Press release

More Than 50% of Respondents Would Choose Liberal Democracy Over an Autocratic Leader


Bratislava, Slovakia, 9:00 AM. 

A new GLOBSEC report shows that satisfaction with democracy and current governance is low in Central and Eastern Europe. Moreover, those who are not supportive of liberal democracy are more eager to believe in conspiracy theories. 

At times of instability and insecurity reinforced by the COVID-19 pandemic, democracies can become particularly fragile. Therefore, we looked at how people in the region perceive their current governance system, institutions and media and whether it links to their beliefs in conspiracies or misinformation in any way,” said Dominika Hajdu, research fellow at GLOBSEC. 

The study, analysing attitudes of citizens in the region, shows that the support for liberal democracy is not straightforward. Only in 5 out of 10 countries, more than 50% of respondents would choose liberal democracy over an autocratic leader. The most supportive of liberal democracy were Austrians with 82% showing support and the least Bulgarians with 35%. 

A similar trend applies to the satisfaction with democracy and the current governance system. Only in Austria, and to some extent in Estonia and Czechia, are citizens more satisfied with their current governance system than dissatisfied. The dissatisfaction can be, among others, observed on a lack of trust – on average, 72% in the region distrust political parties, 53% distrust their governments.  

The results show that dissatisfaction with the system is often coupled with a feeling of powerlessness and recognition of systemic favouritism of the wealthy and those with contacts to elites”, said Katarína Klingová, GLOBSEC’s senior research fellow. On average, 6 out of 10 respondents believed their needs are not taken into account by the political system in their country and 67% believe that oligarchs have strong control over the government in their country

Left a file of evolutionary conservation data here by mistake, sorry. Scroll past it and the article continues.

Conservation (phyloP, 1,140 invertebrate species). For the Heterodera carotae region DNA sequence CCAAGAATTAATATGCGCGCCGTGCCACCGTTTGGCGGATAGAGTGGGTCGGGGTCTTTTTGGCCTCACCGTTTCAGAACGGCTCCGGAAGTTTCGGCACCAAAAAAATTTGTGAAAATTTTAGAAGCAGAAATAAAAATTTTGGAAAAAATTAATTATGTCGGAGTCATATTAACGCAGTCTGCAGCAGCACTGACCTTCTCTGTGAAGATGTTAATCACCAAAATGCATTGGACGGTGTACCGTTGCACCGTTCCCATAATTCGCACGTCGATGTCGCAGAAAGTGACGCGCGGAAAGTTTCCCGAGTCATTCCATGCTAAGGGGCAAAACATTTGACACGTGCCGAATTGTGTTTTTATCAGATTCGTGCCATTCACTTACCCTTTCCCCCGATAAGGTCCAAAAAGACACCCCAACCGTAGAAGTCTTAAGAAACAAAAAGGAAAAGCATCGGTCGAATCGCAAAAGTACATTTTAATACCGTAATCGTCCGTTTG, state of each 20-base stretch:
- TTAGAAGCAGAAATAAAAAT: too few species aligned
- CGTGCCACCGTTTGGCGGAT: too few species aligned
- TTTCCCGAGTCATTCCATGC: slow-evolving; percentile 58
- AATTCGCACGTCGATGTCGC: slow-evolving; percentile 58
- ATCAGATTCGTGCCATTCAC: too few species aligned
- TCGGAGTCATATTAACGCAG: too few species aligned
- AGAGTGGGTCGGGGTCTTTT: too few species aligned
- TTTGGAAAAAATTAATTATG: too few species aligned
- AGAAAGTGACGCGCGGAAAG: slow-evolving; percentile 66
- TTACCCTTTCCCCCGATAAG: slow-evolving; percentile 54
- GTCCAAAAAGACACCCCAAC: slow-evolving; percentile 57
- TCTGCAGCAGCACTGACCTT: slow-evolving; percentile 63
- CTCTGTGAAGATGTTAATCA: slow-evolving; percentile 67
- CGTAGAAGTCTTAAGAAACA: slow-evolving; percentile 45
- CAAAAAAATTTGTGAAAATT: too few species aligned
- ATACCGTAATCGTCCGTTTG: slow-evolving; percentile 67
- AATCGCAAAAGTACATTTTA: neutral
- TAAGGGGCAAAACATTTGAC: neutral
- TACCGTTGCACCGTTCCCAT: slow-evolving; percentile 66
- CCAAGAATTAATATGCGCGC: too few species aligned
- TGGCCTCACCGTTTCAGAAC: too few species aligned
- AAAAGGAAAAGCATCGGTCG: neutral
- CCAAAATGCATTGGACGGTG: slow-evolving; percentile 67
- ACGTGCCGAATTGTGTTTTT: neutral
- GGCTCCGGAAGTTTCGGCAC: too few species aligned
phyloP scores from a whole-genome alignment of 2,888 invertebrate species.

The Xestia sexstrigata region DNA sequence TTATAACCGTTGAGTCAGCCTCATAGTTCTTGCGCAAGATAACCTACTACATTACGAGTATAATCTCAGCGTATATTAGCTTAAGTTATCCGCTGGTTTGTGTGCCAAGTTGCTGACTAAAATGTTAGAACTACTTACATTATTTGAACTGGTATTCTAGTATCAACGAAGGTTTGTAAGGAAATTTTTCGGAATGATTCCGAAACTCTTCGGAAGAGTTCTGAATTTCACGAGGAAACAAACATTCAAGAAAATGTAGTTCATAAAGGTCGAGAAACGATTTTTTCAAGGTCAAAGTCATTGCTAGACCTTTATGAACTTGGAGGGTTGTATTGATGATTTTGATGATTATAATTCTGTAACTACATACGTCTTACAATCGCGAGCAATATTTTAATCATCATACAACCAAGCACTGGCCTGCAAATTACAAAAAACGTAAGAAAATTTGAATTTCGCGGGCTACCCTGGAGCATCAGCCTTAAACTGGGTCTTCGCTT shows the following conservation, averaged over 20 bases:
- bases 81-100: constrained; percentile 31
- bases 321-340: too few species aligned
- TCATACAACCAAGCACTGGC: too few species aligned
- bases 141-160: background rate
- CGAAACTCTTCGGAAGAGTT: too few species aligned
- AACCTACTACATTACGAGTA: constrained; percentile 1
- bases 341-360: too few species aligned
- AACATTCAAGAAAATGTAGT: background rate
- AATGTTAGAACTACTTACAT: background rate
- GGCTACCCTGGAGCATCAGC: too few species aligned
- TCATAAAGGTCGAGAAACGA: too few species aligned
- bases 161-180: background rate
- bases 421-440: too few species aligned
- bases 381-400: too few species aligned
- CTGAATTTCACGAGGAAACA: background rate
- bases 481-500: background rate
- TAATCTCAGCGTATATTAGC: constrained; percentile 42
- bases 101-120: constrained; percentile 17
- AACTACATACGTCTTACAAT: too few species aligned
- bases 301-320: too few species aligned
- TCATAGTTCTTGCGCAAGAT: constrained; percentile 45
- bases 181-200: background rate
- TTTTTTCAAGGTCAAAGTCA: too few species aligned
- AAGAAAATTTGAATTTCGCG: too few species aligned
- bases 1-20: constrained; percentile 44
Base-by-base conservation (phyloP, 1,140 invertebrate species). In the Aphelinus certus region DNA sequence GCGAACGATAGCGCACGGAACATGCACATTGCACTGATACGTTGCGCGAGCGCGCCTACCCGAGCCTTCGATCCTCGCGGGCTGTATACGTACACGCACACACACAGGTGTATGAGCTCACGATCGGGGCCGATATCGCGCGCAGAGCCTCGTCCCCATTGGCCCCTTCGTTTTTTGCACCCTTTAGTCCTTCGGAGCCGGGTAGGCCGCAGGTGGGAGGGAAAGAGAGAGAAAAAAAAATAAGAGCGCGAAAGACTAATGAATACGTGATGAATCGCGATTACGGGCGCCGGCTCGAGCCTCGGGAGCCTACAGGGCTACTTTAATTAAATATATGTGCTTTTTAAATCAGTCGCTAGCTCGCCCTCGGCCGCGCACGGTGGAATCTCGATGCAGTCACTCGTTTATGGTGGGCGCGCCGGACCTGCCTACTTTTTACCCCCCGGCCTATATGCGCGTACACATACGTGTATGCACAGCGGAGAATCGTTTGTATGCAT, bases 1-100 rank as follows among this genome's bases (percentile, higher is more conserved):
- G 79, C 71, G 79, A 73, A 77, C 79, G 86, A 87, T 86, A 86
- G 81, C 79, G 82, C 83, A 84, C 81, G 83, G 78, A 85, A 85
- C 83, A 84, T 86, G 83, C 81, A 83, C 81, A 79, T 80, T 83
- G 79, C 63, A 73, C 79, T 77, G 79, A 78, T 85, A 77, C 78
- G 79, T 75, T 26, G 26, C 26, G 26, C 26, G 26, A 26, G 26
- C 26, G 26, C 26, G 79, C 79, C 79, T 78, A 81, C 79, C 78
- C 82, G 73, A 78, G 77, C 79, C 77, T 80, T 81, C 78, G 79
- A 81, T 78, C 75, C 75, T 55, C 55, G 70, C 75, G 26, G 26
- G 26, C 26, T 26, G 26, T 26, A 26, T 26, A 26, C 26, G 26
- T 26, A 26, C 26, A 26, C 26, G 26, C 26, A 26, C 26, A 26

Since democratic processes tend to be undermined by specific disinformation and conspiracy narratives, we also tested some of these popular narratives in all countries covered,” added Hajdu. The data show that those who believe in conspiracy theories and misinformation are also very likely to prefer a strong leader over liberal democracy and trade their democratic freedoms for other social and financial benefits.  

While for every country, different misinformation and conspiracy narratives are popular, but clear outliers could be identified among Bulgarians and Slovaks, of whom around 50% believed in all conspiracy and misinformation narratives polled. 

The report is based on public opinion polls conducted in March 2020 on a representative sample (1000+) in 10 countries – Austria, Bulgaria, Czechia, Estonia, Hungary, Lithuania, Latvia, Poland, Romania and Slovakia. Read more at

Media inquiries: 

Henrieta Kunová 

Acting Director, Communications and Marketing 

[email protected]